Please support this bill.


August 3, 2009, 7:51pm (report abuse)

Since you don't know me don't make any assumptions about what I will or will not do. Since you choose to doubt me I will ignore any further posts on your part.

As to trust I do trust those who have shown they should be trusted. So far you don't fit that description.


August 3, 2009, 8:34pm (report abuse)

The previous post was NOT from me. I believe ole' Ralph got confused.

I support this bill. He does not.

Silver Star widow

August 3, 2009, 11:02pm (report abuse)

Okay, this is my input. I'm a Vietnam widow whose husband was KIA, so I have NOTHING to gain from this bill. I belong to several war widow groups though, so I hear many stories, and I am AMAZED at how MANY of them lost their husband to Cancer before their time. No way is it pure coincidence! These men were killed by the military just as though they were shot overseas. Watching a loved one die can not be easy, nor is Cancer treatment cheap. Many of these men made their wives promise to continue the fight they started. I definitely support the bill!

Rodger Young

August 3, 2009, 11:49pm (report abuse)

Their is no medical or scientific evidence that cancers of the digestive system have any link to herbicide exposure in Vietnam. The plain fact of the matter is that cancer is on the rise in the U.S. and most cancer victims have never heard of Vietnam much less been there. Genetics, and chemical usage here in the U.S. are more likely the cause of cancer than military service. ...but then, no one is getting paid off if it is just the luck of the draw.

James Dicenzo-Alonzo

August 4, 2009, 1:30am (report abuse)

Rodger Young is mistaken. There is proof, but one has to read the volumes of resear. Rest asure, The USA would not grant any disability if there was no proof. ACertain cancers are not on the rise, as a matter of fact, some are declining. However the proof is in the pudding. The highest mortality of after war veterans are the Viet Nam Veterans exposed to agent orange. WW@ veterans are now dying off at a rate of 1,000 a day. But the nam vets have been dropping like flies, starting from 10 years after service. Take a trip to Viet Nam and check out the millions of victims of agent orange.

Rodger Young

August 4, 2009, 2:03am (report abuse)

"Rodger Young is mistaken. There is proof, but one has to read the volumes of resear."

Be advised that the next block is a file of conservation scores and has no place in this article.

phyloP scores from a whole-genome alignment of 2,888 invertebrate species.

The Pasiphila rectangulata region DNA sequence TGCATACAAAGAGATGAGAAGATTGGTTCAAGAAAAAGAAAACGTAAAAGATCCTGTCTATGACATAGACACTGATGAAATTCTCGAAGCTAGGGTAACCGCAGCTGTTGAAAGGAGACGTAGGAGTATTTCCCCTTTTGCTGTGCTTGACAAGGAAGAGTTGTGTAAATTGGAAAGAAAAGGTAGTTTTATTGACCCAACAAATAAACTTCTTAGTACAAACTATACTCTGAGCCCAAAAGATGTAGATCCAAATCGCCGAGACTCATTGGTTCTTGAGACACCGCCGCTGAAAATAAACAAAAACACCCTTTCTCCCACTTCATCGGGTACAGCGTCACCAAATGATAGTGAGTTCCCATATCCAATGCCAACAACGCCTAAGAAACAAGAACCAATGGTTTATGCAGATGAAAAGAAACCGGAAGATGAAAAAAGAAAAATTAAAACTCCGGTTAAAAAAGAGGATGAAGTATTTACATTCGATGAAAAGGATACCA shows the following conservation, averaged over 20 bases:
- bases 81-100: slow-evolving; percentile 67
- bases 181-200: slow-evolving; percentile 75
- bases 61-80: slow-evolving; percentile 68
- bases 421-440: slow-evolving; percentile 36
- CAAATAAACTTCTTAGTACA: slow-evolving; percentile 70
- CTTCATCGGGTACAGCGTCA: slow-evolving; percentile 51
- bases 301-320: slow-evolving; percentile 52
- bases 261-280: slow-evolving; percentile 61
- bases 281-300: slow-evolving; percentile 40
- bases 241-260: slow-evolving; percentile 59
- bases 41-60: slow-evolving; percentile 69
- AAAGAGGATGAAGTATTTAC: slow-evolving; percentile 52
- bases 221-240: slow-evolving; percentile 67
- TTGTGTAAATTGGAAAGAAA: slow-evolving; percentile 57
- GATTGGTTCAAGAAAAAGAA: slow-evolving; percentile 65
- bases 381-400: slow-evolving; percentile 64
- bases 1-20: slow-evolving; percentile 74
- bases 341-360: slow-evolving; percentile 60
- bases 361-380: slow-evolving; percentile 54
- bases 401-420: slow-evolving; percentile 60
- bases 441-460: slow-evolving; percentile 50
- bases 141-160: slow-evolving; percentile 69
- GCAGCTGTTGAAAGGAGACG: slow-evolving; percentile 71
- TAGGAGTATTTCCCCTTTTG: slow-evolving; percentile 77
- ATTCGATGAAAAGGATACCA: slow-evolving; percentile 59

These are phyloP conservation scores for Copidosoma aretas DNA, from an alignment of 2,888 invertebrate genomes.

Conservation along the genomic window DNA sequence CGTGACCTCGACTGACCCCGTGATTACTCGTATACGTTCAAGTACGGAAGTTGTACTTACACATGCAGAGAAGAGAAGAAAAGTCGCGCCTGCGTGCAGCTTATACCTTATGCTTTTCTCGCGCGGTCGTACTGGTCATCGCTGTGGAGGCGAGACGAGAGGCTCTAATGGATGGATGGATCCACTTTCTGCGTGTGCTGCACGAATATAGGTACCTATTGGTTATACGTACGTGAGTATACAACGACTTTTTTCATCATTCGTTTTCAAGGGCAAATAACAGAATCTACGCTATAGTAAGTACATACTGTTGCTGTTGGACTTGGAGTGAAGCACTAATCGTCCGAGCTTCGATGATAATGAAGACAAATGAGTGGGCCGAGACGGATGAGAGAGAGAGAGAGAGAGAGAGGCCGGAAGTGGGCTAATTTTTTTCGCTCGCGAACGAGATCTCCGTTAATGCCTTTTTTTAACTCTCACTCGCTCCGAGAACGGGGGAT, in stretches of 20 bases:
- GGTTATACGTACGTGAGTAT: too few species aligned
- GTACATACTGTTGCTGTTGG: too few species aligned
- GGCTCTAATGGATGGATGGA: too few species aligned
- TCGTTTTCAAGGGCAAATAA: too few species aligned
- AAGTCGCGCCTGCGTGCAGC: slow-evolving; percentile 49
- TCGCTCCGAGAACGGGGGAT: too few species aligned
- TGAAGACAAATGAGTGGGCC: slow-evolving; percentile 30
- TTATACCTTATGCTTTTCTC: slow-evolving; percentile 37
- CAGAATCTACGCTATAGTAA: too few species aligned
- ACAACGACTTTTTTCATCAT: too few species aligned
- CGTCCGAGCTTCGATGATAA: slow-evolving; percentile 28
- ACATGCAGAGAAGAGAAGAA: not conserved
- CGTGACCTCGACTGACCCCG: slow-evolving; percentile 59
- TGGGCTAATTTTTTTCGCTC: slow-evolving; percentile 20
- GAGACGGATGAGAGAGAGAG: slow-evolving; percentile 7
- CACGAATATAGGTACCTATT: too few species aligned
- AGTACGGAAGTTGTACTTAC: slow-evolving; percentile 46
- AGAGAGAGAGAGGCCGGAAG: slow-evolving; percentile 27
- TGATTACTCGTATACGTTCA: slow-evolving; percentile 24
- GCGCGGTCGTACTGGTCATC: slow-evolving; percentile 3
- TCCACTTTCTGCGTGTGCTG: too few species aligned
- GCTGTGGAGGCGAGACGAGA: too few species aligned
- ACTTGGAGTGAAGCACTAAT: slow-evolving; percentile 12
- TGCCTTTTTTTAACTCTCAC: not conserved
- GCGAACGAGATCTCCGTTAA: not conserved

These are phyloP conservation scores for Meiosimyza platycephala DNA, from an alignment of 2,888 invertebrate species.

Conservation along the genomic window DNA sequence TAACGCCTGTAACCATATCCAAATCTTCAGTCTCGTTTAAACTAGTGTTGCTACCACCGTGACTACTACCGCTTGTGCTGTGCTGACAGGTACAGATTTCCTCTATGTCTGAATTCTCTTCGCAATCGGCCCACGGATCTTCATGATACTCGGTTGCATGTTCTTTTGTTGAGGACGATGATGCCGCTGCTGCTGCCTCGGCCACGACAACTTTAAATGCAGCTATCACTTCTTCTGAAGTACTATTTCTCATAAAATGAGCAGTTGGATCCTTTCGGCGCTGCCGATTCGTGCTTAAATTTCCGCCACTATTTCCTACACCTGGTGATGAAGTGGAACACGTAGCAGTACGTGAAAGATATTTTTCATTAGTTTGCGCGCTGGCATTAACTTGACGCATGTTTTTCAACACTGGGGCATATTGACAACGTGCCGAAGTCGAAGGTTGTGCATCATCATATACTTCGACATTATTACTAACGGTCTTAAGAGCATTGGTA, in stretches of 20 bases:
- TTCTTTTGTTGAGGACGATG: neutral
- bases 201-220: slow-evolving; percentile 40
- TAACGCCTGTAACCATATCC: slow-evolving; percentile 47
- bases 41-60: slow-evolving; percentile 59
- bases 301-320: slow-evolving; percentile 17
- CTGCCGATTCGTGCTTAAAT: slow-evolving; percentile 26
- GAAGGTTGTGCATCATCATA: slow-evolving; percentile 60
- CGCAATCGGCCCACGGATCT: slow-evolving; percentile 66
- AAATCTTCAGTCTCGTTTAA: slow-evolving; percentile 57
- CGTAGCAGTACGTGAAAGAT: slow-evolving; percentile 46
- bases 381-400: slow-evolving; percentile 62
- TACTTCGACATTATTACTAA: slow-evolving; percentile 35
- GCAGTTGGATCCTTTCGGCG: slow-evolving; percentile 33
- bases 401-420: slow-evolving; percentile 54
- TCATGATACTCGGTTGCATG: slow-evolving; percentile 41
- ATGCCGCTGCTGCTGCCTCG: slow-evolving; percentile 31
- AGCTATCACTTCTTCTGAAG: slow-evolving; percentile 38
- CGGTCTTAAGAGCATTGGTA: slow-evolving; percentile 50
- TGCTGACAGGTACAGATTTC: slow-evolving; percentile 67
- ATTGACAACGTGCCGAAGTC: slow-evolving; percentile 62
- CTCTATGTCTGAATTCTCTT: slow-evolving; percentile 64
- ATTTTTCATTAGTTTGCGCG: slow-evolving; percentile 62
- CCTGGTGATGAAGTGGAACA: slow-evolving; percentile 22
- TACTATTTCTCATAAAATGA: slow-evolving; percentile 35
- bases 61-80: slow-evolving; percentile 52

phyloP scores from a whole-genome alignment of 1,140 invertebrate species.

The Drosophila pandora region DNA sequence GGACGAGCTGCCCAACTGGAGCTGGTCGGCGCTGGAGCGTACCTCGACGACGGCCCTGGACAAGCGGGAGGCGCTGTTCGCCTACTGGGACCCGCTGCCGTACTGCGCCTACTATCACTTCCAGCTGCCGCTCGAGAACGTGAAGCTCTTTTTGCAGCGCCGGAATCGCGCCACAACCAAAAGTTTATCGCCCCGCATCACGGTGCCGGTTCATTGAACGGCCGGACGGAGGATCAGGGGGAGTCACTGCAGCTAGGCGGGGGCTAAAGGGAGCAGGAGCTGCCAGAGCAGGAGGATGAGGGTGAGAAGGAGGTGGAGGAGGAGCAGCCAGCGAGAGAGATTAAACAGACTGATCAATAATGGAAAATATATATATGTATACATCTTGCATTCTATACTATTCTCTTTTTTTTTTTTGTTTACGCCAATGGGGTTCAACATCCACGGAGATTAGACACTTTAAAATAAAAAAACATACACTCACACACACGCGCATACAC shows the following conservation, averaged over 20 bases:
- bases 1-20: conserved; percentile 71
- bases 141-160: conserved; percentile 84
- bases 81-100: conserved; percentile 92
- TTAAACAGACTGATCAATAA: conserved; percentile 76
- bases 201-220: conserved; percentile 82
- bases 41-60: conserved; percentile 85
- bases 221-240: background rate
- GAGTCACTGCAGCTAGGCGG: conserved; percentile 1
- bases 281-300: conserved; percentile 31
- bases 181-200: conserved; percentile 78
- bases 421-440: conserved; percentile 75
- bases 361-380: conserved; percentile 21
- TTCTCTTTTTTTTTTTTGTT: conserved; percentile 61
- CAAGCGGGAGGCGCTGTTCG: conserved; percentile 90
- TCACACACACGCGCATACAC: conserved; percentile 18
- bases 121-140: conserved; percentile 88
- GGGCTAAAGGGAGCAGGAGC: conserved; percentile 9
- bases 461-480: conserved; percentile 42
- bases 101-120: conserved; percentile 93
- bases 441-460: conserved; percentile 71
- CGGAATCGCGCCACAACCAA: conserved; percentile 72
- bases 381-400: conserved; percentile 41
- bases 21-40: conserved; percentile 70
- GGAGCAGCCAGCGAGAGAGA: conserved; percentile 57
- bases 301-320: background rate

Nonsense, the IOM has been unable to find authoritative research showing digestive system cancers are linked to herbicide exposure. Now I can find dozens of studies that show your elbow is connected to your eardrum but the problem with reading that kind of research is that it was never peer reviewed or that it studied a minute group. If there were any validity to your claim, no one would be looking to Congress for a political decision rather than a scientific one.


(logged-in user) August 4, 2009, 10:14am (report abuse)

My husband was also a Vietnam Veteran with no risk factors for esophageal cancer except his heavy dioxin exposure. He died at age 52 after a 5 month battle with his cancer. These veterans are once again fighting for their lives from side effects they are receiving for their dedication serving their country. Our elected representatives need to support this bill to honor these Veterans for supporting their country ! They went to war for us now help them fight their personal war of illnesses brought on by their exposure in Vietnam. They stepped up for our country now our government needs to do the same in return and back these brave men and women as they struggle with their health issues. I wholeheartedly support approval of this bill and pray many support it.


August 4, 2009, 12:26pm (report abuse)

this is to ..... who doesn't even have the balls to put a name. Would you rather tax money go to Losers who sit on their lazy asses and won't work instead collect welfare? I'm sorry, I work hard for money and so should others.

Dennis Rick